Why you should care

There’s Web-connected tech next to where you’re getting undressed. Need we say more?

How’s this for a fresh changing-room experience: whipping off your pants while being surrounded by a panoramic view of mountaintops as the wind howls around you.

It’s just one of the many ideas that clothing companies have hatched as they look to overhaul the staid changing-room experience. In this case, an IT innovation manager at Adidas demonstrated an award-winning concept in Germany — complete with a 3-D environment that automatically places a shopper in a virtual world tied specifically to the product he or she walks into a dressing room with. (Think of a beach-side view as you squeeze into a pair of tight tropical shorts.) And with more than $50 billion in sales on the line during Black Friday last weekend, some stores pulled out all sorts of high-tech stops to bring in customers.

Shoppers at Bloomingdale’s in Palo Alto, for example, who needed a different blouse size could request one via a wall-mounted iPad right inside the fitting room, while visitors to Rebecca Minkoff’s new store in New York used a 122-inch high-def screen to pick new outfits and received text-message alerts when changing rooms became available. Meanwhile, Diesel is experimenting with new social media features, including one that lets shoppers share photos of what they look like — live from the fitting room — so that their fashion-forward friends can weigh in. (No bulge shots, guys, please.)

Of course, whether or not any of this ultimately makes a purchasing decision any easier is of secondary importance — some shoppers would just find these kinds of options fun to use. And to some retailers, that might be enough to secure a much-needed sale. After all, online competitors have been stepping in and nabbing customers. (Alibaba, anyone?) At the same time, companies such as Amazon and the Germany-based Otto, which operates in more than 20 countries, are also arming themselves with billion-euro investments in increasingly high-performing distribution centers and sophisticated apps for acquiring more customers — and greater market share. So as this corner of the industry continues to grow, traditional retailers can’t afford flawed fitting rooms. “Right now it’s a battle to survive among brick and mortar,” says James Hood, founder and editor of the advocacy group ConsumerAffairs.com. The technology, he notes, is a “luxury.”

Many of today’s advancements are based on RFID, or radio-frequency identification technology. Each piece of clothing is outfitted with a transponder, and a reading device in the fitting room (or elsewhere) wirelessly reads the information stored and can start certain functions when activated — like bringing to life that panoramic mountaintop view when a certain jacket is brought in. This also means that stores can flash tempting offers about a new pair of gloves or hat to match that jacket, and they can track not only what sizes shoppers tried on and what they ultimately bought, but also what they didn’t buy.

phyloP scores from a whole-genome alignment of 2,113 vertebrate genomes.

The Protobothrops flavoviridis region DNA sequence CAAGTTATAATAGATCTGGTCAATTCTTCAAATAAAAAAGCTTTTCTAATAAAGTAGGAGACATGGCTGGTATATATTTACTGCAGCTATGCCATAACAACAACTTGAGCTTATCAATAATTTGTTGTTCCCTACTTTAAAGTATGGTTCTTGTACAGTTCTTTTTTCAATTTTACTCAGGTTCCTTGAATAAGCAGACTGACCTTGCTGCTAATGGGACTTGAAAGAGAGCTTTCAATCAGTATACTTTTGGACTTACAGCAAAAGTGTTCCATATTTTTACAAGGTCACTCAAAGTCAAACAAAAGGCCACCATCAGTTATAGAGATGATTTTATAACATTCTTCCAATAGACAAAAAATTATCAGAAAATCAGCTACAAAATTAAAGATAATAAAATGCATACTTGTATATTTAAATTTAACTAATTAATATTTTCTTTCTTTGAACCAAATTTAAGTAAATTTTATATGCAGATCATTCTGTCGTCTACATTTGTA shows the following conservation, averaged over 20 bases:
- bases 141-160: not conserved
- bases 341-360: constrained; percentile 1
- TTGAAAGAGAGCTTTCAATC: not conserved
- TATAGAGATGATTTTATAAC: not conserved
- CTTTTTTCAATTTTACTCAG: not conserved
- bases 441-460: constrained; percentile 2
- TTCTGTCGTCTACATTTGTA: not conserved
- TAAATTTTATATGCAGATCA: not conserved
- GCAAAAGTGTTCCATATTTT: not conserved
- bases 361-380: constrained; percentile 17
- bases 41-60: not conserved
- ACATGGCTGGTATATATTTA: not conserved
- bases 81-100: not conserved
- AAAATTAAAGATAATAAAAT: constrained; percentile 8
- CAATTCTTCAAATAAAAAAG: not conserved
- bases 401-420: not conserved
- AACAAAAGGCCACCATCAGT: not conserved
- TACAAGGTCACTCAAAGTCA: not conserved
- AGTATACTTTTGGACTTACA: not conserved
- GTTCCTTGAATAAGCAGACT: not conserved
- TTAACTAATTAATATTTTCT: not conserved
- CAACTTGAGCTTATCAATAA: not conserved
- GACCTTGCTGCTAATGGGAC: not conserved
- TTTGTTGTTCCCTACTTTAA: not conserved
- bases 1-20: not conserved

Technology next to naked people. No wonder people are nervous.

It is a much better alternative, some say, than that familiar scene many shoppers are accustomed to when they walk into a store and want to try something on. Whether it’s located near Cologne, Minn. (population 1,519 but just a half-hour drive from the Mall of America), or in the heart of Cologne, Germany, a fitting room “experience” often means being met by an unfriendly sign limiting how many items can be taken inside a curtained area (or, if you’re lucky, a small room with a hinged door high enough for a child to crawl under), that faint sweaty odor reminiscent of a locker room and those overhead lights that cast a pale glow over everything. Indeed, in a survey that asked 65,000 consumers which experience they found least satisfactory while shopping, the number one complaint boiled down to the fitting room, according to research from Synovate and Philips, the lighting company. “This is where the purchase decision is taken,” says Andreas Steinle, managing director of the Future Institute, a think tank based in Kelkheim, Germany. “Here, especially, the goods have to be presented in their best light.” Instead, he adds, many shoppers leave disillusioned.

In pilot projects where changing-room lights were adapted to conjure up beach- or office-like atmospheres, or light that mimicked winter or summer conditions, sales supposedly increased by at least 15 percent, according to the survey from Philips, which certainly aims to benefit if more retailers move in this direction. No one, though, has found the perfect solution for fitting-room design woes — yet. And even some concepts that have been percolating for some time now have proved to be a bust at some high-end boutiques. “It’s been a little slow to catch on,” says Sam Craig, director of the Entertainment, Media & Technology program at NYU Stern School of Business.

Then there are the obvious privacy concerns. “What’s frightening about the word ‘technology’ next to ‘fitting room’ is people are naked,” says Houman Salem, founder and CEO of Argyle Partners, a retail management consulting firm. “I can see why people are nervous.” Indeed, the futurologist Steinle argues that the most important element of this new changing-room experience is that customers feel at ease. “That’s more important than any technology.”

Meghan Walsh contributed reporting.

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